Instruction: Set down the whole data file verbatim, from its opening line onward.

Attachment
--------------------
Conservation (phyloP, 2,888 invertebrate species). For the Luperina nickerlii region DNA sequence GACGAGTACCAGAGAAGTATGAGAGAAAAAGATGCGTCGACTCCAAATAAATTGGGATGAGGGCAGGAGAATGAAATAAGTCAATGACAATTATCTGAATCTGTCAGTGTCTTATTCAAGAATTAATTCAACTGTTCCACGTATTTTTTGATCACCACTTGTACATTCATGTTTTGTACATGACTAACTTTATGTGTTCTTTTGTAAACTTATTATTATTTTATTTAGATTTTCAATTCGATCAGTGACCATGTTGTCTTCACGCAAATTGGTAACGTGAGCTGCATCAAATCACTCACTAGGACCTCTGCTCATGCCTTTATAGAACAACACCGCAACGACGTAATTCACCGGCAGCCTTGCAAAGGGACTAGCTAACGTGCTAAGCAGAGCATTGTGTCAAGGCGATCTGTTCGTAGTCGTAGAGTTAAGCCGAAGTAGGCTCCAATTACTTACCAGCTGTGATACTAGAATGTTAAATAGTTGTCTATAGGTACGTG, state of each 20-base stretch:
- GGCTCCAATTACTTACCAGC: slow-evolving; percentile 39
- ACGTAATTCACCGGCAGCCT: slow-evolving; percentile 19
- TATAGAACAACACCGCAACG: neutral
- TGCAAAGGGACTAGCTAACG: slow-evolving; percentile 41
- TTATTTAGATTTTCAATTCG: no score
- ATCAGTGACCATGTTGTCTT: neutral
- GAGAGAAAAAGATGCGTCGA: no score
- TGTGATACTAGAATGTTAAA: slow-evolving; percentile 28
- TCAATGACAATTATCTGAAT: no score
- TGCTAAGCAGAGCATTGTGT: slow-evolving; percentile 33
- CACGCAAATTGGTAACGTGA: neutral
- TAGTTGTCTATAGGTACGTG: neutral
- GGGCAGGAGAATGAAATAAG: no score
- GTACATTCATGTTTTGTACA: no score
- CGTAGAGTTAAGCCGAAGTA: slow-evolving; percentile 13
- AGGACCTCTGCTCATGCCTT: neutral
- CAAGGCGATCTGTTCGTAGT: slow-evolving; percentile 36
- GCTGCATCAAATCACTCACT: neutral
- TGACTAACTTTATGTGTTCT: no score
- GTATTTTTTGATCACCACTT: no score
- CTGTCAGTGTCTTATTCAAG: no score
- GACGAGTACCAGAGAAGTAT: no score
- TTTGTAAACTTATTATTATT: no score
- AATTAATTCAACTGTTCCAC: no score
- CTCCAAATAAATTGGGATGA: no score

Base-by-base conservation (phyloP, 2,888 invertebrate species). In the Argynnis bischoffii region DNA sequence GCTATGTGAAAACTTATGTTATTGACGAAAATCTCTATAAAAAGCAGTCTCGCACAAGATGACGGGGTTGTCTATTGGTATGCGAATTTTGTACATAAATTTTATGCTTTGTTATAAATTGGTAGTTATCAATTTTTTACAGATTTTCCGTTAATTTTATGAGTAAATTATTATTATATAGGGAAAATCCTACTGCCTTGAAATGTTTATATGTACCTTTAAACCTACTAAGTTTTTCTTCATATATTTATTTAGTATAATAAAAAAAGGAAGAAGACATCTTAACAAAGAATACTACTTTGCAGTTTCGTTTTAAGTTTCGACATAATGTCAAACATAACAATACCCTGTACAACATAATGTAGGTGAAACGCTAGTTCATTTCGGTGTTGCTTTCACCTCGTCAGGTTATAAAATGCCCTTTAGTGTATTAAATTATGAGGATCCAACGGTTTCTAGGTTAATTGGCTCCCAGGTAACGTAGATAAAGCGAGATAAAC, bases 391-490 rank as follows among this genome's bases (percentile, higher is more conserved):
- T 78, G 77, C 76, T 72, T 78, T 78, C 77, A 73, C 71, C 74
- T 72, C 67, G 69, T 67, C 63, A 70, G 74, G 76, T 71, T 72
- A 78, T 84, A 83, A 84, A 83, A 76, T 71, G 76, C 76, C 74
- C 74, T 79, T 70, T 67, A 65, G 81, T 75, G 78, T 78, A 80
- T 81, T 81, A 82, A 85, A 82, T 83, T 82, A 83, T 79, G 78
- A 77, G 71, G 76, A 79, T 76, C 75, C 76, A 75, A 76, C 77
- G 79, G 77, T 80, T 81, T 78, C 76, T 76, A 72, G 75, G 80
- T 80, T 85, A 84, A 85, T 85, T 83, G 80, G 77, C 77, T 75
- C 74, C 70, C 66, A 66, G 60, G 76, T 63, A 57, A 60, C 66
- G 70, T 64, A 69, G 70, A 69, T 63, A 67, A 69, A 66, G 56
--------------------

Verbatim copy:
Conservation (phyloP, 2,888 invertebrate species). For the Luperina nickerlii region DNA sequence GACGAGTACCAGAGAAGTATGAGAGAAAAAGATGCGTCGACTCCAAATAAATTGGGATGAGGGCAGGAGAATGAAATAAGTCAATGACAATTATCTGAATCTGTCAGTGTCTTATTCAAGAATTAATTCAACTGTTCCACGTATTTTTTGATCACCACTTGTACATTCATGTTTTGTACATGACTAACTTTATGTGTTCTTTTGTAAACTTATTATTATTTTATTTAGATTTTCAATTCGATCAGTGACCATGTTGTCTTCACGCAAATTGGTAACGTGAGCTGCATCAAATCACTCACTAGGACCTCTGCTCATGCCTTTATAGAACAACACCGCAACGACGTAATTCACCGGCAGCCTTGCAAAGGGACTAGCTAACGTGCTAAGCAGAGCATTGTGTCAAGGCGATCTGTTCGTAGTCGTAGAGTTAAGCCGAAGTAGGCTCCAATTACTTACCAGCTGTGATACTAGAATGTTAAATAGTTGTCTATAGGTACGTG, state of each 20-base stretch:
- GGCTCCAATTACTTACCAGC: slow-evolving; percentile 39
- ACGTAATTCACCGGCAGCCT: slow-evolving; percentile 19
- TATAGAACAACACCGCAACG: neutral
- TGCAAAGGGACTAGCTAACG: slow-evolving; percentile 41
- TTATTTAGATTTTCAATTCG: no score
- ATCAGTGACCATGTTGTCTT: neutral
- GAGAGAAAAAGATGCGTCGA: no score
- TGTGATACTAGAATGTTAAA: slow-evolving; percentile 28
- TCAATGACAATTATCTGAAT: no score
- TGCTAAGCAGAGCATTGTGT: slow-evolving; percentile 33
- CACGCAAATTGGTAACGTGA: neutral
- TAGTTGTCTATAGGTACGTG: neutral
- GGGCAGGAGAATGAAATAAG: no score
- GTACATTCATGTTTTGTACA: no score
- CGTAGAGTTAAGCCGAAGTA: slow-evolving; percentile 13
- AGGACCTCTGCTCATGCCTT: neutral
- CAAGGCGATCTGTTCGTAGT: slow-evolving; percentile 36
- GCTGCATCAAATCACTCACT: neutral
- TGACTAACTTTATGTGTTCT: no score
- GTATTTTTTGATCACCACTT: no score
- CTGTCAGTGTCTTATTCAAG: no score
- GACGAGTACCAGAGAAGTAT: no score
- TTTGTAAACTTATTATTATT: no score
- AATTAATTCAACTGTTCCAC: no score
- CTCCAAATAAATTGGGATGA: no score

Base-by-base conservation (phyloP, 2,888 invertebrate species). In the Argynnis bischoffii region DNA sequence GCTATGTGAAAACTTATGTTATTGACGAAAATCTCTATAAAAAGCAGTCTCGCACAAGATGACGGGGTTGTCTATTGGTATGCGAATTTTGTACATAAATTTTATGCTTTGTTATAAATTGGTAGTTATCAATTTTTTACAGATTTTCCGTTAATTTTATGAGTAAATTATTATTATATAGGGAAAATCCTACTGCCTTGAAATGTTTATATGTACCTTTAAACCTACTAAGTTTTTCTTCATATATTTATTTAGTATAATAAAAAAAGGAAGAAGACATCTTAACAAAGAATACTACTTTGCAGTTTCGTTTTAAGTTTCGACATAATGTCAAACATAACAATACCCTGTACAACATAATGTAGGTGAAACGCTAGTTCATTTCGGTGTTGCTTTCACCTCGTCAGGTTATAAAATGCCCTTTAGTGTATTAAATTATGAGGATCCAACGGTTTCTAGGTTAATTGGCTCCCAGGTAACGTAGATAAAGCGAGATAAAC, bases 391-490 rank as follows among this genome's bases (percentile, higher is more conserved):
- T 78, G 77, C 76, T 72, T 78, T 78, C 77, A 73, C 71, C 74
- T 72, C 67, G 69, T 67, C 63, A 70, G 74, G 76, T 71, T 72
- A 78, T 84, A 83, A 84, A 83, A 76, T 71, G 76, C 76, C 74
- C 74, T 79, T 70, T 67, A 65, G 81, T 75, G 78, T 78, A 80
- T 81, T 81, A 82, A 85, A 82, T 83, T 82, A 83, T 79, G 78
- A 77, G 71, G 76, A 79, T 76, C 75, C 76, A 75, A 76, C 77
- G 79, G 77, T 80, T 81, T 78, C 76, T 76, A 72, G 75, G 80
- T 80, T 85, A 84, A 85, T 85, T 83, G 80, G 77, C 77, T 75
- C 74, C 70, C 66, A 66, G 60, G 76, T 63, A 57, A 60, C 66
- G 70, T 64, A 69, G 70, A 69, T 63, A 67, A 69, A 66, G 56